CKD may also predispose to arrhythmias, including the most prevalent one – atrial fibrillation (AF). In a prospective study of 118 patients in the mean age of 63 years with sinus rhythm at baseline a risk of new-onset AF was assessed over the 4.5 year observation period. Patients were evaluated monthly or bi-monthly using ECG with or without Holter monitoring. There were 57 new cases of AF per year; the risk of new onset AF was doubled in patients with GFR between 30 and 60, tripled in patients with CKD stage 4 (GFR 15 – 50 ml/min./1.73 m2) and was 6 times more frequent in those with GFR below 15, as compared to those with preserved GFR. CKD patients were older, more frequently diabetic, with higher values of systolic and diastolic blood pressure, larger left atrium dimension and left ventricular mass index. Nevertheless, after adjustment to all these variables (as well as tobacco smoking) CKD still remained an independent predictor of AF (27).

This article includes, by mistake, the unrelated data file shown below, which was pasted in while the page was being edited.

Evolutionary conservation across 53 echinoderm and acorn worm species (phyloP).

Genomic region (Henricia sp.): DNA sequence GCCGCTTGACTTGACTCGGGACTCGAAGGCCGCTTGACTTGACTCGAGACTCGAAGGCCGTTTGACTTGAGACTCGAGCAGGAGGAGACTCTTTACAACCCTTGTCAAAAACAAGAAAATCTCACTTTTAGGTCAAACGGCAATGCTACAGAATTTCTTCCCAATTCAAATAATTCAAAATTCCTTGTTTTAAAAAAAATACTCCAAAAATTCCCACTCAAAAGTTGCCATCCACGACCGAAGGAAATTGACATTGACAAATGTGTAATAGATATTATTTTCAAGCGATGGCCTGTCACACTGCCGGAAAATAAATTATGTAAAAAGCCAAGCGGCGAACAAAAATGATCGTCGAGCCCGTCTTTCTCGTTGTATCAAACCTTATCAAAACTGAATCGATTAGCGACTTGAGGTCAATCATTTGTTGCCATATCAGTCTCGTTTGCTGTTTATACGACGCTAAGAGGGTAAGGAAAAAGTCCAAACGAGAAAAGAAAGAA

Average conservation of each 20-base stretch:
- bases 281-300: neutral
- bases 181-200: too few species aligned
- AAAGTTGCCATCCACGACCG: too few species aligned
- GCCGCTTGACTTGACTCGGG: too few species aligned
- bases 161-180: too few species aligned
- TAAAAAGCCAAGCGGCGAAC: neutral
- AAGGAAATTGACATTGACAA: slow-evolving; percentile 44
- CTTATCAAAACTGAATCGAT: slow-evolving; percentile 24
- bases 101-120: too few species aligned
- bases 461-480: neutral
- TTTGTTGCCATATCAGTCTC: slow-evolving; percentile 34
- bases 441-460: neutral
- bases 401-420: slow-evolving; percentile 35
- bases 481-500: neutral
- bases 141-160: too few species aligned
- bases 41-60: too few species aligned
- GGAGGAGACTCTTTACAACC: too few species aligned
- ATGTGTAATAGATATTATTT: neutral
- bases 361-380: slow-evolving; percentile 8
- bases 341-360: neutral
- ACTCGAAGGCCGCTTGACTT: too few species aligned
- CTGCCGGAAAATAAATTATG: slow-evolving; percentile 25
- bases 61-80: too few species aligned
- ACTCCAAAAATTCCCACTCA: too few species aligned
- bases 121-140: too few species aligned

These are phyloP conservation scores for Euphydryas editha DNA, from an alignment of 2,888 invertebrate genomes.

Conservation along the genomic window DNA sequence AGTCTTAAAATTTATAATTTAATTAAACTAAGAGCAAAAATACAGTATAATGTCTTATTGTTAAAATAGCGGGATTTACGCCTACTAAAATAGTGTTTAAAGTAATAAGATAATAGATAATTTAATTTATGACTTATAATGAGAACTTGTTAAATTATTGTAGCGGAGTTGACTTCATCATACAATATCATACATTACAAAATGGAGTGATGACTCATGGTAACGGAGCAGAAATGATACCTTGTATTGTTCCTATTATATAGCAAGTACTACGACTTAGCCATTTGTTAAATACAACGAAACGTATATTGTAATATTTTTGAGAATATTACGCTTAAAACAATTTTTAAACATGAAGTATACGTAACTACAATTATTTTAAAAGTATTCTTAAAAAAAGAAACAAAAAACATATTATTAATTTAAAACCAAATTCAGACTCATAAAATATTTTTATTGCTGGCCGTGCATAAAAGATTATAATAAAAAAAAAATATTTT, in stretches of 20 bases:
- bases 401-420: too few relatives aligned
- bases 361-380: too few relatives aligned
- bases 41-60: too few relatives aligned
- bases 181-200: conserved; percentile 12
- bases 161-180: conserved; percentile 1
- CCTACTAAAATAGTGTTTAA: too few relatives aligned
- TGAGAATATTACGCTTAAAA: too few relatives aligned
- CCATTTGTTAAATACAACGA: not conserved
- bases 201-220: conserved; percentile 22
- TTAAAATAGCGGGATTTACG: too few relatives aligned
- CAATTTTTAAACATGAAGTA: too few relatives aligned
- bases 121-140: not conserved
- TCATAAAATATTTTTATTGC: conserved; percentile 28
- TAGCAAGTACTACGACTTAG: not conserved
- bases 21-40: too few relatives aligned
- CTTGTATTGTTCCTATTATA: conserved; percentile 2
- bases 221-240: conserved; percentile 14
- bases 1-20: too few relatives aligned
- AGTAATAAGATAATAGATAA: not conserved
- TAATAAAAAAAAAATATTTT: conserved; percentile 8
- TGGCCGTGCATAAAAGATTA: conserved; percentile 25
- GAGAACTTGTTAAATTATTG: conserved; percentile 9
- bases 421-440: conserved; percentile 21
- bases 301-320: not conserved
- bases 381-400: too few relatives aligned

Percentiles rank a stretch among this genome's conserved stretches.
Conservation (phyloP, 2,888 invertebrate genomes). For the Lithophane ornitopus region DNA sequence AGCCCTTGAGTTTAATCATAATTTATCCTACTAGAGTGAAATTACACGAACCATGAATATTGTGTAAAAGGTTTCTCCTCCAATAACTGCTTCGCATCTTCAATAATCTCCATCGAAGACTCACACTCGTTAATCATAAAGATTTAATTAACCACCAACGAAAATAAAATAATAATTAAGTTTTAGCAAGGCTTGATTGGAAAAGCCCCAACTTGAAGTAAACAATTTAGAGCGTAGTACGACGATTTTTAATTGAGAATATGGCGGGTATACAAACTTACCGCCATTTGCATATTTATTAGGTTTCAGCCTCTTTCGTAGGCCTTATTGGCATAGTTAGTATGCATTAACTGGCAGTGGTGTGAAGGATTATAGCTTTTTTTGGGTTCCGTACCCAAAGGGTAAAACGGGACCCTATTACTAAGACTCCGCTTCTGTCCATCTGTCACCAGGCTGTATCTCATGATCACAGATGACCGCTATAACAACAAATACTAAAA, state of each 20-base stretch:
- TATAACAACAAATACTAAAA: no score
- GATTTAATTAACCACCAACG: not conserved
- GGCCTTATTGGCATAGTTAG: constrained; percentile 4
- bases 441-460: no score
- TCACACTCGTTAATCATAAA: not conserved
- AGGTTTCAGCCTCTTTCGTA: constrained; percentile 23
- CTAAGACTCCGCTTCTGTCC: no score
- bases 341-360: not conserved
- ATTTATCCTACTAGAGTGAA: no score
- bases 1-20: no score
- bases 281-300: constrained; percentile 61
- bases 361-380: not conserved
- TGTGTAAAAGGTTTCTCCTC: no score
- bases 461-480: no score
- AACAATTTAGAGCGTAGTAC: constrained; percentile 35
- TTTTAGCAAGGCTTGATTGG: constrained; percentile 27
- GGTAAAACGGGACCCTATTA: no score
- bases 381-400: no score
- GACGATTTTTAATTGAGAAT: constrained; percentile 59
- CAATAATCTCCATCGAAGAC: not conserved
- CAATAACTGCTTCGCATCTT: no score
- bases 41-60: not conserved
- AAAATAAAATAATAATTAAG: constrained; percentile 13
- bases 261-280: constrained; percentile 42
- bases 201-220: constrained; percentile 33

COMPETING RISKS BETWEEN CVS COMPLICATIONS AND END-STAGE RENAL DISEASE (ESRD)